In his 14th week of life, Darcy began his transition to adolescence. By contrast with a human toddler, everything will happen at once. The next two months may be quite interesting; the next week may be determinative: he’s wearing us out.
Darcy’s a great dog with not a mean bone in his body, but he just keeps getting more and more energetic. Sometimes, after a good training session, we think we have his puppy-raising nailed; the next moment, Deborah and I are looking at each other thinking the same question: can we really handle this dog? Can we, as professional writers, give him the training and exercise he needs without losing too much precious writing time and the restorative practices that sustain us? This is especially pressing for Deborah, with four novels, two anthologies as co-editor, and more coming out this year.
It’s also pressing for Darcy. If we can’t handle him, we need to make the difficult decision to find another home for him right away. We’re much better trainers than most of the dog-owning population, so this won’t be easy to find and could take some time. Of concern also is that if we give him back to the breeder/trainer, he’ll almost certainly go to a force-training owner, and the transition from positive training will be a difficult one for him.
I do not think “high drive” means what you think it means
I’ll freely admit that I underestimated the possible difference in drive between our former GSD, Oka, and Darcy.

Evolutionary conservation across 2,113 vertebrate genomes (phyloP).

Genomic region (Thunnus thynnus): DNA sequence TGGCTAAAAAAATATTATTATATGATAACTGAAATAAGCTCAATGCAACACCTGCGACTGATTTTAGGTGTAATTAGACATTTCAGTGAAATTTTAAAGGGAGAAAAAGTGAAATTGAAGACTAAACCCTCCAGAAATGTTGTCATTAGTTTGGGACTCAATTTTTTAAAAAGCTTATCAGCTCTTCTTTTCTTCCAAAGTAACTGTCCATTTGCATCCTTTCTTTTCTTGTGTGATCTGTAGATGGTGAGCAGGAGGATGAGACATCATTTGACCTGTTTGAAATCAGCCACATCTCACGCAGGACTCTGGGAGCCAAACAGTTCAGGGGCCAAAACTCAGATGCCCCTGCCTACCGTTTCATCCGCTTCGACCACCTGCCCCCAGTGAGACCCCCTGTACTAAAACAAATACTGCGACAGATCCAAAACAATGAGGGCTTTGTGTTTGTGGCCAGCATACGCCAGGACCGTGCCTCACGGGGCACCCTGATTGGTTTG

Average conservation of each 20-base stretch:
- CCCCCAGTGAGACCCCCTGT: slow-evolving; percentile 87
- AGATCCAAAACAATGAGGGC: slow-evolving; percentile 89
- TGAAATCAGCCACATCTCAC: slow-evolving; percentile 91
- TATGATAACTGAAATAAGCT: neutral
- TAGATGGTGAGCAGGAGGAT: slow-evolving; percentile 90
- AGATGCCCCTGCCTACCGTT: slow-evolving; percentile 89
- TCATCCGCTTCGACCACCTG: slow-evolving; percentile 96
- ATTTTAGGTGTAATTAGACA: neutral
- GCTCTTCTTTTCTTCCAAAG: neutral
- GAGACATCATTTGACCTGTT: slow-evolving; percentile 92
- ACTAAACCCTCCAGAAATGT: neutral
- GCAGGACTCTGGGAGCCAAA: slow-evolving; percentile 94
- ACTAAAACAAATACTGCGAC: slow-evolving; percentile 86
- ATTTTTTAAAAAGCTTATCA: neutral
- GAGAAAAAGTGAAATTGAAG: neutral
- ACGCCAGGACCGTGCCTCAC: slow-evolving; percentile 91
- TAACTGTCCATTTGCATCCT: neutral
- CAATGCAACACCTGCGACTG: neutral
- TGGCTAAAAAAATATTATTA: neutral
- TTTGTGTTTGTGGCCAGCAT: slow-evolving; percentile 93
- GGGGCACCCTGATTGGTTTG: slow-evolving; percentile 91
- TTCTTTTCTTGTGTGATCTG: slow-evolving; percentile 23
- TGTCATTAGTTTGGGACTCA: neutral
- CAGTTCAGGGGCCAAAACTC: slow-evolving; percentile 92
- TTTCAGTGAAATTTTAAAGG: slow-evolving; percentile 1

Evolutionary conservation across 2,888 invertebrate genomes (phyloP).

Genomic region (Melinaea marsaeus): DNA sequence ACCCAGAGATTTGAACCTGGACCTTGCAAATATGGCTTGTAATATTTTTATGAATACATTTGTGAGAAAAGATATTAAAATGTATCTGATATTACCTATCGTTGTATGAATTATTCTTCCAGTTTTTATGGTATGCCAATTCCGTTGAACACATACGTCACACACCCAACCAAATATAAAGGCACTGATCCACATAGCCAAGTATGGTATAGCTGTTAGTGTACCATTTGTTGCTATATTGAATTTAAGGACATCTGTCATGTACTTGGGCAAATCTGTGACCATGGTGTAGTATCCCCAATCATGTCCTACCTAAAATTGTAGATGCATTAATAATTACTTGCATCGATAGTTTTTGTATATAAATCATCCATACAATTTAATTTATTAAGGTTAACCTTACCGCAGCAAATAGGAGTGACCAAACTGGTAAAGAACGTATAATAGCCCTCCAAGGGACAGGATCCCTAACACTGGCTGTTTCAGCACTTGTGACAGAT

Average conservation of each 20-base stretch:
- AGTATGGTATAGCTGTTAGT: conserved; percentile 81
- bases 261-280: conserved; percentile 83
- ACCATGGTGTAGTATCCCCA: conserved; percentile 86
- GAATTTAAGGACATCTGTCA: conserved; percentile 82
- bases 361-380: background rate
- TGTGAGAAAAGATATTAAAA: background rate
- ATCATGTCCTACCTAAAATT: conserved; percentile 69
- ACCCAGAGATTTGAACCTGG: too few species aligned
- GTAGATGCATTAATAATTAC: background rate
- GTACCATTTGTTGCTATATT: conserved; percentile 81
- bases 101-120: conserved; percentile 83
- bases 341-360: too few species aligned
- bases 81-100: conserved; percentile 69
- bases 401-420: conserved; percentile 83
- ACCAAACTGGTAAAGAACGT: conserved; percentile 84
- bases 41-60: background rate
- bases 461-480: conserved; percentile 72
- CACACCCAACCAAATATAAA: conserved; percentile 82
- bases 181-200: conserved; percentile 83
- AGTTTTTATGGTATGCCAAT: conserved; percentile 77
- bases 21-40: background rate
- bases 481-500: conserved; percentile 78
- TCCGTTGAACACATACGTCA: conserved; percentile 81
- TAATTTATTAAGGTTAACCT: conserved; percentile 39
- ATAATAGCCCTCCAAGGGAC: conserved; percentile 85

Oka was an accident: his dam—not an extraordinary dog, I think (young, Schutzhund 1)—only got on the stud card of the German National Champion (later World Champion) because she came into heat before leaving Germany. The SV controls breeding very closely, and makes sure that no one dog, however good, contributes too much to the local gene pool. That wasn’t a problem here: she whelped in Santa Cruz during her mandatory quarantine period before proceeding on to Hawaii, and her pups sold for a pet-GSD price ($750 in 2000).
Darcy was not an accident. David Deliessegues aims at the best dogs he can breed based on 35 years of experience, so that his dog-club members and students can work with high-level animals. I think he succeeded, but can we?
Do you have a lie-sahnce for that drive?
The primary reason this is coming up for us now is his ongoing entry into adolescence; the result of the flood of hormones involved is pretty much the same as it is in human teenagers, only compressed into a few months rather than years.
It was a subtle conversation between Darcy and the two big Labs next door that first alerted me to his pubescence (well, that and the descent of his testes). Actually, parts of it were subtle; other parts were operatic in their intensity. After the initial racing around of a happy dog meeting, I brought out one of Darcy’s favorite toys: a large bubble wand. Bubbles transform him into a shark with fur, lunging with all his energy concentrated in his jaws SNAP! and then the next one and the next. That got him pretty wound up.
Then I saw the well-chewed Frisbee that Lobo and Boots play keep-away with. Throwing that launched a protracted session of keep-away with all three dogs that slowly escalated into some serious resource guarding by Darcy, who, once he got the Frisbee, would hunker down over it and snarl quite convincingly at either dog that tried to initiate a playful take-away. He was so wound up that he was ignoring the obvious calming/negotiation signals of the two adult dogs: the careful oblique approach, low slowly-sweeping tail, eyes to the side, the position of their ears… and a lot more.